The Washington State Patrol is mourning the loss of a trooper killed in an avalanche while off duty. Fifty-one year old Trooper Steve Houle died Monday while snowmobiling in Kittitas County. Continue Reading Washington State Patrol Trooper Killed In Avalanche While Snowmobiling In Kittitas County
The Washington state Department of Health told us they aren’t keeping track of who’s eligible and who’s not among those vaccinated, but anecdotal evidence suggests ineligible people are getting vaccines at many clinics across the state. This happens because each provider must come up with its own process for checking eligibility, and most rely on the honor system. Continue Reading Washington State’s Vaccine Rollout Highlights Difficulty Of Enforcing Eligibility And Line-Jumping
After Gov. Jay Inslee extended the moratorium multiple times, most lawmakers, lobbyists and advocates expect March 31 will mark its true end — at least at the state level. Then the question of what will happen to renters without the moratorium’s blunt relief will go from hypothetical to very much real. Continue Reading Washington Scrambles To Avoid Mass Evictions As Moratorium Nears End
President Trump made history when he became the first president to be impeached twice by the House of Representatives. Roughly a year ago, the Senate acquitted Trump on two articles — abuse of power and obstruction. This time he faces one article approved by the House arguing he incited an insurrection at the U.S. Capitol on Jan. 6, the day that Congress was required by the Constitution to count and certify the electoral votes in the 2020 election. Continue Reading Trump’s 2nd Impeachment Trial Begins. Here’s What You Need To Know
A bill that increases the minimum weekly benefit for unemployed workers during the ongoing coronavirus pandemic and prevents a dramatic increase in unemployment taxes paid by businesses was signed into law Monday by Washington Gov. Jay Inslee. Continue Reading Governor Signs Bill To Help Washington Businesses, Workers With Unemployment Benefits
Since December, Easterday Ranches in WA has been embroiled in an alleged scandalous cattle rustling scheme. Now, a bankruptcy case calls into question whether a $225M lawsuit will go forward. Continue Reading Washington ‘Cattlegate’ Continues: Bankruptcy Complicates Creditors’ Claims To Easterday Empire
A $33.5 billion stimulus package would breach the four dams by 2031. Much of the funding would go toward solutions for what would be lost, including hydropower, less access to irrigation, grain transportation and economic development for Lewiston and the Tri-Cities. Continue Reading Idaho Congressman Proposes $33.5 Billion Plan For Breaching Snake River Dams In Washington
The damage caused by wildfires can be devastating, gutting structures and driving out people who live and work nearby. And researchers say the smoke from the annually recurring blazes also delivers economic damage to areas that were never touched by the flames. Continue Reading Study: Economic Effects Of Wildfire Smoke Linger Long After Flames Subside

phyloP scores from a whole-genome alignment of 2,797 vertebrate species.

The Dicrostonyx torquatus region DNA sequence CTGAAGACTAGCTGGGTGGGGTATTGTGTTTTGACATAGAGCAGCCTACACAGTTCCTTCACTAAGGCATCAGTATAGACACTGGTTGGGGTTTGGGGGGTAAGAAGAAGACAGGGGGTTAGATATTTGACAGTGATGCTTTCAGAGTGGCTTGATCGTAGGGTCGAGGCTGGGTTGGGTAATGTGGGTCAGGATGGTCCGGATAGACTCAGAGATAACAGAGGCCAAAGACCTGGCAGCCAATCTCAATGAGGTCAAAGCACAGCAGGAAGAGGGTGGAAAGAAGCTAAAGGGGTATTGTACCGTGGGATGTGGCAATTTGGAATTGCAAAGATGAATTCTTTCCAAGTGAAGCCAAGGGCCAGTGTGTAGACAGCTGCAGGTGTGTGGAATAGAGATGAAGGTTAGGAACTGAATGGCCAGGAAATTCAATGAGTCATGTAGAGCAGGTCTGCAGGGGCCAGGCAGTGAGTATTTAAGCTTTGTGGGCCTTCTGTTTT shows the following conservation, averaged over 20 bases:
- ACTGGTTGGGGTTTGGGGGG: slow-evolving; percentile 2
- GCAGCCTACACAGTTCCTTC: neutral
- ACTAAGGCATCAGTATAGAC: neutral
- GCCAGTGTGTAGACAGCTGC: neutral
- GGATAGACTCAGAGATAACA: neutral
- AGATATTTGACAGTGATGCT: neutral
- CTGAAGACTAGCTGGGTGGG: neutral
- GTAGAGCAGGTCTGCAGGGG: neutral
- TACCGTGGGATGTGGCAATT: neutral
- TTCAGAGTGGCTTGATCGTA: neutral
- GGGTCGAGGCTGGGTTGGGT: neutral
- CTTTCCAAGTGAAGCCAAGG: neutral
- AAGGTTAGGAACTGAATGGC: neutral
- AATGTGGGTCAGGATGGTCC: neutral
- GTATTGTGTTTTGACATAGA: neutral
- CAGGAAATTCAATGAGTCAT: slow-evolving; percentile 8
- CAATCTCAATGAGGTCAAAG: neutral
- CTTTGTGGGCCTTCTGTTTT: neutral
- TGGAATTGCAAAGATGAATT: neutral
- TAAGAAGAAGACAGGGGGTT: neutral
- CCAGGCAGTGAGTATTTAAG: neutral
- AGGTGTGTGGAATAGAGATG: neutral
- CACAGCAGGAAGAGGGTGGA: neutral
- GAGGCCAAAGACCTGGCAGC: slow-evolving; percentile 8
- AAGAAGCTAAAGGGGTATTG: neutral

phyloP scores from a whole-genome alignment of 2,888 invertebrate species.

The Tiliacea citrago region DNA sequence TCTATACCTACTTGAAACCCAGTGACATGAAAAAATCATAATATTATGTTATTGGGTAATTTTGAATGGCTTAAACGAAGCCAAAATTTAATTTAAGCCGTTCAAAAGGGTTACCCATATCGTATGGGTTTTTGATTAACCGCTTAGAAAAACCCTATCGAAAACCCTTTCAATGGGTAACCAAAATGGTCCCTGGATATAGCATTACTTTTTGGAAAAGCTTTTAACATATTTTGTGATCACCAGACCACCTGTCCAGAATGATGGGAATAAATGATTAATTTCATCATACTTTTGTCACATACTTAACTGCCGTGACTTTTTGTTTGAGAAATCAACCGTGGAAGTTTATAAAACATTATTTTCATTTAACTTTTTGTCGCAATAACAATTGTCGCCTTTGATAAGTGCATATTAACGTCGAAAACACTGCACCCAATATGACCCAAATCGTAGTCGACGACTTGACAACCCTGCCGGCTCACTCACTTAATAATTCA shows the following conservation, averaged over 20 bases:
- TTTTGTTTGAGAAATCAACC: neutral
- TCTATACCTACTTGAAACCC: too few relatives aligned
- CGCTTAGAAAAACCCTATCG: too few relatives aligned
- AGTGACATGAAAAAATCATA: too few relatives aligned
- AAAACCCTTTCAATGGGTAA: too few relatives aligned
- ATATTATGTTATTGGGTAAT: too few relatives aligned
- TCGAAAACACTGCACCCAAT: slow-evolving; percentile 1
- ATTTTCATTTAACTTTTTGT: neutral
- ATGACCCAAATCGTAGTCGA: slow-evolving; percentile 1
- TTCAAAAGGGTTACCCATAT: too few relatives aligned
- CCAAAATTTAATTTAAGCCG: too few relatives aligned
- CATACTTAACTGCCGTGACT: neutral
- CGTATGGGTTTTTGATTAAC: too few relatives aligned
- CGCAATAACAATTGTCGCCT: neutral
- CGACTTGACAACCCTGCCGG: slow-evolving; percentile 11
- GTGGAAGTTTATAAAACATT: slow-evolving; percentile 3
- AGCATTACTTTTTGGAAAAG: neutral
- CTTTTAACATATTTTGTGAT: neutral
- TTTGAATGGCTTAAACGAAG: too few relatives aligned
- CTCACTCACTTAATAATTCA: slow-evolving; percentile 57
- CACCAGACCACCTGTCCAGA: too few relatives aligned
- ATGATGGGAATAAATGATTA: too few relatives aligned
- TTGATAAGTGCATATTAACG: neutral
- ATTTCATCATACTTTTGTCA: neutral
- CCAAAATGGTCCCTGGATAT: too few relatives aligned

Ever since the coronavirus reached the U.S., officials and citizens alike have gauged the severity of the spread by tracking one measure in particular: How many new cases are confirmed through testing each day. However, it has been clear all along that this number is an understatement because of testing shortfalls. Continue Reading Why The Pandemic Is 10 Times Worse Than You Think
Public schools with Native American-themed mascots and logos would need to find new team names under a proposal that drew supportive testimony to the Washington Legislature on Friday. The pending phase-out bill hews closely to an earlier, hard-fought policy in Oregon to change names and mascots.
Continue Reading Washington State Lawmakers Consider Banning Native-Themed Mascots In Schools
“Inconsistent.” “Disastrous.” “Senseless.” Those are just some of the words being used to describe Washington Gov. Jay Inslee’s plan for reopening the state – and they’re the words of his fellow Democrats. It’s a sign of rising frustration over the slow pace of getting restaurants, gyms and other businesses open again. Continue Reading Jay Inslee Defends Reopening Plan In Face Of Criticism, Including From Fellow Democrats
With millions of older Americans eligible for COVID-19 vaccines and limited supplies, many continue to describe a frantic and frustrating search to secure a shot, beset by uncertainty and difficulty. The efforts to vaccinate people who are 65 and older have strained under the enormous demand that has overwhelmed cumbersome, inconsistent scheduling systems. Continue Reading ‘Just Cruel’: Digital Race For COVID-19 Vaccines Leaves Many Seniors Behind
Connect With Us
Northwest Public Broadcasting strives to bring programs of the Northwest by the Northwest and for the Northwest that engage, enlighten and entertain.
Northwest Public Broadcasting embraces the ideals of the Society of Professional Journalists’ Code of Ethics.
In all things we do, we strive to seek truth and report it; minimize harm; act independently and fairly; and be accountable and transparent to the public.
Additionally, we seek to inform, engage, enlighten and entertain the public while keeping in mind the highest standards outlined by the NPR ethics handbook.